In the rocky-mountain states men drive Toyota trucks, but about 30 hours to the east in Motor Town USA, (Detroit, Michigan) Toyota is taboo and Ford is the natural law. Where there are no mountain lions to conquer or elk to hunt, men dirty their hands in the engine of a car. My dad’s family is from a down-river suburb of Detroit: blue collar, where everyone works for (or got laid off from) some American auto plant. People know cars. My Aunt Darla once dropped off her car to a mechanic. He called a few hours later to give the appraisal for fixing it. After chatting with the mechanic for a few minutes, she handed the phone over to her husband. The price was brought down immediately by about $100. It’s assumed that every man practices amateur mechanics in their off time. The professional mechanics in Detroit are wise enough to not overprice men; apparently this one was not honest enough to not overprice a woman.

Does the tradition of American women not knowing how to tinker with their automobiles stem from the same ideology that kept them from gaining an education? Is it one factor keeping them economically disadvantaged? There are obvious connections between who has a certain skill or knowledge and who holds the physical and economic power. Luckily you have the skill of reading, and hopefully you read this for fun, and maybe learned a few things. These are just a few short examples I have noticed in my own life, focused specifically on guns and cars: two masculine defined past-times.  So the question comes: When the hobbies and past times of people are gendered is there a correlation with who has the advantage in that society?

—by CHB

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6 thoughts on “A Few Thoughts on Guns, Autos, Leisure, and Power

  1. GoodReason says:

    Gosh, this brings up a lot of thoughts. In many traditional cultures, women may be severely punished or even killed if they try to touch a weapon, because weapons are “male.” The weapon itself may have to be destroyed or cleansed if a woman has touched it.

    This leads me to believe that there is quite a bit of socialization going on here to produce women uninterested in things like fixing cars. I was a mechanic in the Army Reserve, and I found that I loved fixing cars. But do you know what still holds me back in life? When I was in 7th grade, girls were forbidden from taking Shop. We HAD to take Home Ec. So while I can fix a car (an old one, without computer chips), I feel unprepared to hang a painting or fix my plumbing. (Of course, I can sew just fine, thanks to Home Ec.) Isn’t that crazy?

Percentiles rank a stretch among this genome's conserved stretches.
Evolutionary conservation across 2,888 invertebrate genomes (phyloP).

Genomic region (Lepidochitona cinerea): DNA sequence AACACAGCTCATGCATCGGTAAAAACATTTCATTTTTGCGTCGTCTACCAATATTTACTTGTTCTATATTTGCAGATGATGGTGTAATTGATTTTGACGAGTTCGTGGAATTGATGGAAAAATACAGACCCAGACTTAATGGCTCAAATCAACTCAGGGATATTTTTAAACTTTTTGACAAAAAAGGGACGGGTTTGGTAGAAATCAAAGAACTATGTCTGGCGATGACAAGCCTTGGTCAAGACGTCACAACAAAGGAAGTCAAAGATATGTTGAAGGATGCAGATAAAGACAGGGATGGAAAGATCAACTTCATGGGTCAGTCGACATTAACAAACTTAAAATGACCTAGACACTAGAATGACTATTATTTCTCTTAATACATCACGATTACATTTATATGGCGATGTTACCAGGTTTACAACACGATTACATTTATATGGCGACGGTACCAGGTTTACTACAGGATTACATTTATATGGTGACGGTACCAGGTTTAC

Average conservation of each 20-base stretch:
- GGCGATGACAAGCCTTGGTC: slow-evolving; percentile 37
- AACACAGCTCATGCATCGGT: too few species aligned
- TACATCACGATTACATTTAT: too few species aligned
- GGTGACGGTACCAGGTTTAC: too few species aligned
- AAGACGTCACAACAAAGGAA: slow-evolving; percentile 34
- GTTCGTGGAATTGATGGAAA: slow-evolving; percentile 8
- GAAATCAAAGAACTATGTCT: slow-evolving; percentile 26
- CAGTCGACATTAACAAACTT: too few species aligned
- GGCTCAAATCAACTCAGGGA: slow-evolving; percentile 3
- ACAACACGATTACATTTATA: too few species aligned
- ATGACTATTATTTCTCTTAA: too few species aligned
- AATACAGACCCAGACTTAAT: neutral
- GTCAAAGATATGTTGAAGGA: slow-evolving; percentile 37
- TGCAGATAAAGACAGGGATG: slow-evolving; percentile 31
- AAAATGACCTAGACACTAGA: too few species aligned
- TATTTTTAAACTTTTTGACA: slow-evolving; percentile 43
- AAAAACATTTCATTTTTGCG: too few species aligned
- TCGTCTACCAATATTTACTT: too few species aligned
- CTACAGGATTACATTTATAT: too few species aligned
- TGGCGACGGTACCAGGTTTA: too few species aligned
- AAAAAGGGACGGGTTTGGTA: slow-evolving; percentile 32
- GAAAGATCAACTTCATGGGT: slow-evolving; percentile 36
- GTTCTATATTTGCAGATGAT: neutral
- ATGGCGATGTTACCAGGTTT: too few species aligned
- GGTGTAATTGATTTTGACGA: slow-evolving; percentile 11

However, I do wonder about hunting. That is, is it possible that those who give life are not as nonchalant about taking it? Being a mother of numerous children, I think I would do everything I could to not have to kill, unless it is all that could be done to survive.

    Random thoughts . . . but that’s what a good blogpost stirs!

  2. CB says:

    hmm… That is interesting. There’s also a lot of personal power in the ownership of a car I’ve found; just being able to get around independently. If you can fix your own car, you have more control of your own transportation and where you go.

  3. CL says:

    It’s completely socialized. Any girl that is “overly” interested in sports, shooting, fixing things, etc. is called things like “tough” or a “tomboy”. Yet we see that the crossover for males into traditionally “feminine” pastimes is far less accepting. Boys that like show tunes or sewing or baking are sometimes brutally made fun of, being called things like “wuss”, “sissy”, or even “gay”. It’s interesting to me that it is much more discouraged for a boy to like “girl things”. Is this because our society tends to generally devalue all things that have a feminine association? It amazes me that the socialization of gender roles is so strong that a child can’t even choose how they’d like to spend their free time without being either positively or negatively reinforced.

  4. DG says:

    I agree that socialization is the main issue here. This blog post reminds me of the short video taken of a little girl by her father in the toy aisle. She was upset that the toy companies packaged all the “girl” toys in pink and the “boy” toys in blue. She explained that there might be some girls who want to play with superheroes. Because we are all socialized from infancy about gendered roles and hobbies, I think we have a hard time realizing that people like or dislike hobbies because of their unique tastes, not because of their chromosomes.

    • GoodReason says:

      I like that comic! Also, since writing my comment, I’ve invested in a $28 drill, and am now hanging my own pictures . . .